Foreign firms may flee Hong Kong if reforms go wrong way: top US lawyer
Top US lawyer warns city's politics will be at the centre of international focus and foreign firms may move to rival cities Singapore or Shanghai
International businesses will be watching Hong Kong's political development closely over the next 18 months and may move their interests elsewhere if reforms take the "wrong direction", the head of the world's biggest lawyers' body says.
American Bar Association president and corporate lawyer James Silkenat said there would be plenty of time for companies to decide on a course of action as the process unfolded.
"There is enough time for two things to happen," Silkenat told the South China Morning Post.
"If the direction is the wrong one, there will be enough time for businesses around the world to educate themselves [on developments].
"If the diagnosis is positive, the city will be more attractive to international financial and legal institutions," Silkenat added.
He said rival cities Singapore and Shanghai could be the beneficiaries if there was a flight of business from Hong Kong.
Silkenat's remarks, made while he attended a legal forum held by the Law Society last week, follow stern rebukes from Beijing to senior British and United States officials who were accused of meddling in Hong Kong affairs after making similar comments.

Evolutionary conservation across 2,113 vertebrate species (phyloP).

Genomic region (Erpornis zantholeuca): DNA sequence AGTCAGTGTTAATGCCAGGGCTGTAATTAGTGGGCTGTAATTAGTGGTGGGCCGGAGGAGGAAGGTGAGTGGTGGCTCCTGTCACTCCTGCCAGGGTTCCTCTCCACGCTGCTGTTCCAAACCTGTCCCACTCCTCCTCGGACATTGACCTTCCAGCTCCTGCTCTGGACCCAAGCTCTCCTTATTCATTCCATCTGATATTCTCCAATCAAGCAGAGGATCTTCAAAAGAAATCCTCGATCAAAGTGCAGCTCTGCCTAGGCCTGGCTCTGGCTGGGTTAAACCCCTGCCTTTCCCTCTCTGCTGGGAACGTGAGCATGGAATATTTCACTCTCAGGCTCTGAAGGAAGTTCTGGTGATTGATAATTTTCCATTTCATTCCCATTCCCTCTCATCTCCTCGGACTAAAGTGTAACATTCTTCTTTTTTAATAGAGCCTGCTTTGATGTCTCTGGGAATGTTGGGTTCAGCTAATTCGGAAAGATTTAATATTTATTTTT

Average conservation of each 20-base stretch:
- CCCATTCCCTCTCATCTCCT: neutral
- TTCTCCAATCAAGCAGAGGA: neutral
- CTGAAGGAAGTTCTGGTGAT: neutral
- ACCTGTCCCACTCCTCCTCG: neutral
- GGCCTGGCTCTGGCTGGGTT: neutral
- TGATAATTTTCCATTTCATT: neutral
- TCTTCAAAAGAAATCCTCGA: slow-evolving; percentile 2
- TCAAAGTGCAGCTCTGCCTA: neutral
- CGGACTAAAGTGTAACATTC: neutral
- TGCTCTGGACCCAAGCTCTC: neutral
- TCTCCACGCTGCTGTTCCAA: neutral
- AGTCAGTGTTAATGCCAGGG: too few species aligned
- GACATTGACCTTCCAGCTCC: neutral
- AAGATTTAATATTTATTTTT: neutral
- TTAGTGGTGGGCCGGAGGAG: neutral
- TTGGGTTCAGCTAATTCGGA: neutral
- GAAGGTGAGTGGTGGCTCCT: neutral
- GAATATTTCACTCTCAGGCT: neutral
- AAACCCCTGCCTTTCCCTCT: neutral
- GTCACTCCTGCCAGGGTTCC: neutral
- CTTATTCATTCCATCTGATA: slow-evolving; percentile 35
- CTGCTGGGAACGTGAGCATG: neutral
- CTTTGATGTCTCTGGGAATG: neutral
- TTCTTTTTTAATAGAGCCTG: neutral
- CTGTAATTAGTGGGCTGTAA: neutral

The chief of the professional body with more than 400,000 members and 135 years of history singled out the preservation of "rule of law" and an "open and democratic society" as factors determining the "right" plan for the chief executive election in 2017.
"At the moment, there is a lag of information internationally … but people will focus [closely] over the next 18 months, as Hong Kong starts to move towards 2017," he said.
"It depends on what Hong Kong wants for its future. We will watch how the government develops its electoral package and how the public reacts."
If companies were to dilute their stakes in Hong Kong, the most likely benefactors would be Singapore or Shanghai, said Silkenat, who has been travelling to China on business since 1975.
While Hong Kong had better regulatory schemes and strong, independent courts, "Shanghai may offer better business opportunities", he added.
The veteran lawyer said Hong Kong's better regulation meant it was still attractive to American law firms as a base for Asia.
While business in the city was usually apathetic to politics, Silkenat said foreign firms "want to focus on business too, but politics do have an impact on business".
Of a long list of problems he saw for foreign law firms practising in China, Silkenat named tax - foreign firms are subject to higher rates - as the foremost hurdle.
But he was optimistic. "We are working with the US trade representative and are hopeful that some progress will be made in the next 18 months."